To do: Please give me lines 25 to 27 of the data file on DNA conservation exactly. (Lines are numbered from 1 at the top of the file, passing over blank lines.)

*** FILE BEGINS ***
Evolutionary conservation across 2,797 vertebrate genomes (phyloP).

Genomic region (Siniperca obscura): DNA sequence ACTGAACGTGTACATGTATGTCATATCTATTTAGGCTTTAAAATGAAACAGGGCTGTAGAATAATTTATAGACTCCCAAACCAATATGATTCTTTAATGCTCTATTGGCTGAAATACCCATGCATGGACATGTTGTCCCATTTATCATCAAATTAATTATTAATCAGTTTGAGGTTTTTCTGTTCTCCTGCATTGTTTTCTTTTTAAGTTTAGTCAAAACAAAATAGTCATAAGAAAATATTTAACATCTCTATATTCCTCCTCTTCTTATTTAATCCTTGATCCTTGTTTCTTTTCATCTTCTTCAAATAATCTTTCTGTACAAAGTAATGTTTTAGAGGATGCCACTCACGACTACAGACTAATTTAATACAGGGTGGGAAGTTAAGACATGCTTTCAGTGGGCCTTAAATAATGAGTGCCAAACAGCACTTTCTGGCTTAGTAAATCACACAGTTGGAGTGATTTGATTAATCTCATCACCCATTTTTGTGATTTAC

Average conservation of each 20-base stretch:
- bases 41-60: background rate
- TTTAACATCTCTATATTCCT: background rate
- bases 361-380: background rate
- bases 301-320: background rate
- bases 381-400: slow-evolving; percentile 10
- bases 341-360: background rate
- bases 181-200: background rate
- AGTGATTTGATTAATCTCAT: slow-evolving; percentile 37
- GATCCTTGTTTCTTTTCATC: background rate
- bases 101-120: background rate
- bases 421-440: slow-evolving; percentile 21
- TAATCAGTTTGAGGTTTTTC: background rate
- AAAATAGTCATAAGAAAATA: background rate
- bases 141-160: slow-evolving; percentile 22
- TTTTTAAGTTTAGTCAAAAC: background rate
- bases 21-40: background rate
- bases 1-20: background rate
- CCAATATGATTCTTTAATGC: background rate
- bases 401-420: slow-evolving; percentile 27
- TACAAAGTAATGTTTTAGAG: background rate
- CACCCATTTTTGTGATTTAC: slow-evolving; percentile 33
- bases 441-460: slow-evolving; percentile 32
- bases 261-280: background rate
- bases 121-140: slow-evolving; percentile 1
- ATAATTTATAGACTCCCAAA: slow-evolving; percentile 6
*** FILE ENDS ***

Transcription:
- bases 441-460: slow-evolving; percentile 32
- bases 261-280: background rate
- bases 121-140: slow-evolving; percentile 1